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Harness Spring 1

Is Pilot Insecurity a Problem at Your Club?

It is not uncommon for people to feel insecure during unpredictable events or crisis such as COVID-19. But a pilot or passenger feeling insecure in the cockpit is particularly dangerous – especially during unpredictable events like turbulence. Two incidents have been reported this year involving harnesses failing to stay secure under load.



A pilot in a single seat aircraft encountered turbulence while returning to the airfield on a high speed final glide. The left hand lap-strap of the harness came loose and the pilot struck his head on the canopy. The pilot was unable to retighten the lap strap despite a number of attempts. The pilot reduced speed to minimise the effect of the turbulence and landed safely.

After the flight, the harness was examined by an annual inspector who identified the thin wire spring tensioner in the adjustment mechanism that supplies tension to the buckle cross bar was dislodged, allowing the webbing to move freely within the buckle (see photos below), and was unable to maintain tension.

The inspector removed the buckle end strap from the adjuster, and the spring was removed and inspected for damage. No damage was found and the spring was securely refitted. The inspector noted the spring is a firm fit and worked as intended. The reason why the spring came loose could not be identified. However, it is believed the failure was likely to have occurred before the Daily Inspection was conducted.

Harness Spring 2


During a Daily Inspection on a club two seat training aircraft it was discovered that the rear seat left hand lap strap would disengage from the rotary buckle under applied load. After demonstrating that the problem was repeatable and confined to the one harness, the rear seat harness was removed and the aircraft used for solo flying only.

Investigation afterwards revealed that both the front and rear harness had been incorrectly assembled after a recent Annual Inspection. At the end of the Inspection, a shoulder strap from the front seat had been fitted to the lap strap of the rear seat and vice versa as shown in the photos below.

Front and Rear Harness

On closer examination, it was noticed the shoulder strap fittings are a different shape and part number to the lap strap fittings. The shoulder strap fitting will not successfully engage the buckle if used in the lap strap location. Note that the harness manufacturer’s manual specifically states a WARNING relating to the positioning requirements.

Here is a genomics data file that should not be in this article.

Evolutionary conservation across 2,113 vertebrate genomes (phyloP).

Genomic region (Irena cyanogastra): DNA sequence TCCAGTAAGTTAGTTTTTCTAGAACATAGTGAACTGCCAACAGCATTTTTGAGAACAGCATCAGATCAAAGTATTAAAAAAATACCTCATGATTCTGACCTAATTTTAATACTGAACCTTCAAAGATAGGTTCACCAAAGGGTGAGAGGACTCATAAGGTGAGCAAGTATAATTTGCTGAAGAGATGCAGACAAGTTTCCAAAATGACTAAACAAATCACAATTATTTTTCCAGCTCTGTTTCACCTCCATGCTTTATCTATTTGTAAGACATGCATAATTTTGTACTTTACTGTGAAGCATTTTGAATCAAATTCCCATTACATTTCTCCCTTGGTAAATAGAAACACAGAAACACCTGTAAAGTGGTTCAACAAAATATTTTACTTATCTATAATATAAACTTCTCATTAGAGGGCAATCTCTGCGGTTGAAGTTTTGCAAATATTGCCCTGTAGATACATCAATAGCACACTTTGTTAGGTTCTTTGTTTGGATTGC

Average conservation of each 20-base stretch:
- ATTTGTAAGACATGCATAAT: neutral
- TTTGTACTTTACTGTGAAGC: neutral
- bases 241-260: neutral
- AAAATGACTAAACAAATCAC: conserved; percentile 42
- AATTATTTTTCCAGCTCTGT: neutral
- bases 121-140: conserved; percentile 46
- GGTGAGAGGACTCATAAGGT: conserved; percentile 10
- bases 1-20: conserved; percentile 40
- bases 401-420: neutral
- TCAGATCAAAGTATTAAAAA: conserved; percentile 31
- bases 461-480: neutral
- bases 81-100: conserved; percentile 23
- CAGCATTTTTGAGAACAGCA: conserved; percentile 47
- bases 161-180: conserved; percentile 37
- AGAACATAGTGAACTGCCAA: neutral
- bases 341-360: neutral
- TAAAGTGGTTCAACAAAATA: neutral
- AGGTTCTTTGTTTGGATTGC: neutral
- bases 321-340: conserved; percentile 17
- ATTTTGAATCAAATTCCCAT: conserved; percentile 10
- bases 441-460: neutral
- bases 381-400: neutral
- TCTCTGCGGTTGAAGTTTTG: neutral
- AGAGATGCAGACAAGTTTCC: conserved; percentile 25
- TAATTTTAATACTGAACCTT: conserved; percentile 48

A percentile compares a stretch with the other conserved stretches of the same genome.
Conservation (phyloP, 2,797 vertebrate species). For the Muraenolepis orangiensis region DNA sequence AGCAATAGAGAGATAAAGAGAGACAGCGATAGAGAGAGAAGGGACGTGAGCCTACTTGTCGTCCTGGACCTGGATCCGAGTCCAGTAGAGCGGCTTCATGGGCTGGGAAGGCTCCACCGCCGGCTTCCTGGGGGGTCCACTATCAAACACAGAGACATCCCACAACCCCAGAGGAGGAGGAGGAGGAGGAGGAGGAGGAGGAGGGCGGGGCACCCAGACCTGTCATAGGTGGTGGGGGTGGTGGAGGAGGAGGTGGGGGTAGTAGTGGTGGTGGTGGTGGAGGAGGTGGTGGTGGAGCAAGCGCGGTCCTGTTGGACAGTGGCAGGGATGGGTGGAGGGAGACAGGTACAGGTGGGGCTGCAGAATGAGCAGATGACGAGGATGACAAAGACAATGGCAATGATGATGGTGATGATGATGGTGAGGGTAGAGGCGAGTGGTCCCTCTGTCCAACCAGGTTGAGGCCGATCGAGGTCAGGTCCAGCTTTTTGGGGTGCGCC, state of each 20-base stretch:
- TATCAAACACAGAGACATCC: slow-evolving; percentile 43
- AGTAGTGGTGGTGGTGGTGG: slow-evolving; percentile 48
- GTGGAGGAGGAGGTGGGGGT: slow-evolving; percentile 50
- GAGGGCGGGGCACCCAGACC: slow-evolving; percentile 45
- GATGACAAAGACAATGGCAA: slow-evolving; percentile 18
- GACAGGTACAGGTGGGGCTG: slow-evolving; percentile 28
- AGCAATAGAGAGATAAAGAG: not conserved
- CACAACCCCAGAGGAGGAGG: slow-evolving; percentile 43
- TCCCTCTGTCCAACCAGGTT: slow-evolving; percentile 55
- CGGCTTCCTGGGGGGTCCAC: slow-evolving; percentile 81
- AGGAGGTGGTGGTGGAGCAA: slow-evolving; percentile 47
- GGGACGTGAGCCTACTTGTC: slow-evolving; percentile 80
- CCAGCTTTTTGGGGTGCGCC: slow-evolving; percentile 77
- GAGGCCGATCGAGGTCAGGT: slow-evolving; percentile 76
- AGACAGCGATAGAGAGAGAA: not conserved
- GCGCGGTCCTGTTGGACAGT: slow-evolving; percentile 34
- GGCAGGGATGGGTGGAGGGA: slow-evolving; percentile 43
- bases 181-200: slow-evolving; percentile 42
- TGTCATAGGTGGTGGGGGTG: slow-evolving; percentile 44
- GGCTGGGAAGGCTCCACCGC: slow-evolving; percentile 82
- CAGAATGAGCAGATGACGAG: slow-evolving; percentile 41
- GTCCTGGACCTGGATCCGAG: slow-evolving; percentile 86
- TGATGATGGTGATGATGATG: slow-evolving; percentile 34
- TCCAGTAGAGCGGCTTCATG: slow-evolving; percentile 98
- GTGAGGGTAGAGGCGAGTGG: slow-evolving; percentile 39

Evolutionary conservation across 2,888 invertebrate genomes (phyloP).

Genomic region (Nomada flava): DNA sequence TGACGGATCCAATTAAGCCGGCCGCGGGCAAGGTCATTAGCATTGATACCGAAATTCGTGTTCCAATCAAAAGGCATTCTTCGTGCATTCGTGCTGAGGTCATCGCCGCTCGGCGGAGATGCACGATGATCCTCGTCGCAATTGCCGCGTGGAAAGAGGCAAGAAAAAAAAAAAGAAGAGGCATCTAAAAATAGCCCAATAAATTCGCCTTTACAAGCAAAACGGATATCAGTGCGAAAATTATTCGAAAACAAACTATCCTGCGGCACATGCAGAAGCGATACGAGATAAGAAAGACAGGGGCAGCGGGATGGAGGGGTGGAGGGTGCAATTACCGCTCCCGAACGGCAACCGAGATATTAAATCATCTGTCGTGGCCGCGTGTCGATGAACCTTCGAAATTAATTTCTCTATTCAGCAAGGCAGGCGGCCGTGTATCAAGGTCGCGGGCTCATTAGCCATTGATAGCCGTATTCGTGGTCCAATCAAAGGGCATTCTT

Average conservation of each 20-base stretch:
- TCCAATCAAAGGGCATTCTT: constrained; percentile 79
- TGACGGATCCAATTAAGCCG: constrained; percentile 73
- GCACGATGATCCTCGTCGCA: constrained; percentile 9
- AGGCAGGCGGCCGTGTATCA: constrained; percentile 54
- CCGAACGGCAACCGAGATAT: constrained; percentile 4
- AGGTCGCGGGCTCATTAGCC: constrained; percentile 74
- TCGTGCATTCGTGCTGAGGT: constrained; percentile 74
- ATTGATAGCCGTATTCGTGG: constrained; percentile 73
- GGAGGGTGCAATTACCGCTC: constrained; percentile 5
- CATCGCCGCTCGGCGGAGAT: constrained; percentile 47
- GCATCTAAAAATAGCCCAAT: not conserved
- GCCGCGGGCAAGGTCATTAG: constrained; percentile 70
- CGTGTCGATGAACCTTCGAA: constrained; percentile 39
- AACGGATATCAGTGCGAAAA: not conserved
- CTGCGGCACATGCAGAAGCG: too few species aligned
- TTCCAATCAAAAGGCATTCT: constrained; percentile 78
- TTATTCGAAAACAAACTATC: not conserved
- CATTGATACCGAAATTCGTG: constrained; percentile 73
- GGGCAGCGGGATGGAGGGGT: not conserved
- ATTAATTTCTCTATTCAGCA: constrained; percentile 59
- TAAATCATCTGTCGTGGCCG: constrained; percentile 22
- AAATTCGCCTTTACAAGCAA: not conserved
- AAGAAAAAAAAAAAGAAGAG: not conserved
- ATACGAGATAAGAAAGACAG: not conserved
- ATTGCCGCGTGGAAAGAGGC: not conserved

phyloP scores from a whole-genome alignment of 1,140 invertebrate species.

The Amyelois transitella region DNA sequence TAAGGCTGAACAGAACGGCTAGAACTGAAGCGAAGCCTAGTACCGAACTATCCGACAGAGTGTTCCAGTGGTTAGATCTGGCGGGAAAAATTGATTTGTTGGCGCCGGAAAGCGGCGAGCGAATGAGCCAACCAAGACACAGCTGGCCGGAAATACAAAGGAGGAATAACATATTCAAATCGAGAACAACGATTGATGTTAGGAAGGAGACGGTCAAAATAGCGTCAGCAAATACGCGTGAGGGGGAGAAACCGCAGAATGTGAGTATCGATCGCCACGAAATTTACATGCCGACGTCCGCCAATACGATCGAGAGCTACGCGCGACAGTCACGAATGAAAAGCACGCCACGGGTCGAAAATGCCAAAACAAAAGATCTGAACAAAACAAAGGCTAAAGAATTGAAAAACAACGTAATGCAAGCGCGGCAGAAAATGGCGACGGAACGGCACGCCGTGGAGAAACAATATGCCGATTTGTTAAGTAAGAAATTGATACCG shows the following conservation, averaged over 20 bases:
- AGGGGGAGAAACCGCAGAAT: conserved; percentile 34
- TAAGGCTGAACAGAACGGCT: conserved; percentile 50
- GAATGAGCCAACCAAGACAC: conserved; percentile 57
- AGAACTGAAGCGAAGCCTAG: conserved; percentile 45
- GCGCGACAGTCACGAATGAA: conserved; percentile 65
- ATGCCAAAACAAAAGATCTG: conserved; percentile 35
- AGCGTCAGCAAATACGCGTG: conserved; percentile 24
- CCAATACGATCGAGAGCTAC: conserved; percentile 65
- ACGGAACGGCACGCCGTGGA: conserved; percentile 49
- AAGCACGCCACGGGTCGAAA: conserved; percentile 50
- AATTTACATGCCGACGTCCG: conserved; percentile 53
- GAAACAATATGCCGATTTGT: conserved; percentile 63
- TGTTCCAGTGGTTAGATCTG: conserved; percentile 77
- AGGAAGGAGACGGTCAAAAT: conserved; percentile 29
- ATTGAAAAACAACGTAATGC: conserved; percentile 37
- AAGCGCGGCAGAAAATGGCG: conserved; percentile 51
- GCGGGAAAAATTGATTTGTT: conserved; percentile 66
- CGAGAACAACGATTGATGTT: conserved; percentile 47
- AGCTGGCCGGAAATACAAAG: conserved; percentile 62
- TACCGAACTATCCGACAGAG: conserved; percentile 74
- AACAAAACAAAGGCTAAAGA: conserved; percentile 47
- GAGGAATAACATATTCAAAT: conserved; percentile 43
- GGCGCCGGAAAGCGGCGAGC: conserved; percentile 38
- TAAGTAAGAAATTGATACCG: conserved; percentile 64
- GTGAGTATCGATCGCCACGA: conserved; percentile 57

While it wasn’t immediately obvious on the rear harness, as all the fittings looked the same, it should have been immediately obvious on the front seat harness as there was clearly a mismatched fitting. Of concern is the fact that the aircraft had been returned to service two weeks earlier, had dual Daily Inspection checks on the first day and had several Daily Inspections afterwards before the fault was discovered.

This reinforces the need to ensure harnesses are properly inspected as part of the Daily Inspection process. Daily inspectors should look particularly for:
• Safe attachment of the harness to the glider airframe
• The condition of the harness webbing (eg abrasions, wear, damage, pulled or loose stitching)
• The ability of the buckles to secure the webbing
• The correct operation of the fasten/release mechanism
• The ability of the harness to hold an applied load

The harness must be able to perform its function of securing the pilot in flight against turbulence and manoeuvring or aerobatic loads, and protecting the pilot against deceleration and sliding underneath the harness in the event of a crash. If a Daily Inspector believes that anything might detract from the ability of a harness to perform these functions, the glider should not be flown.

How secure are you feeling in the cockpit?

Anthony Smith
Chair Airworthiness Department
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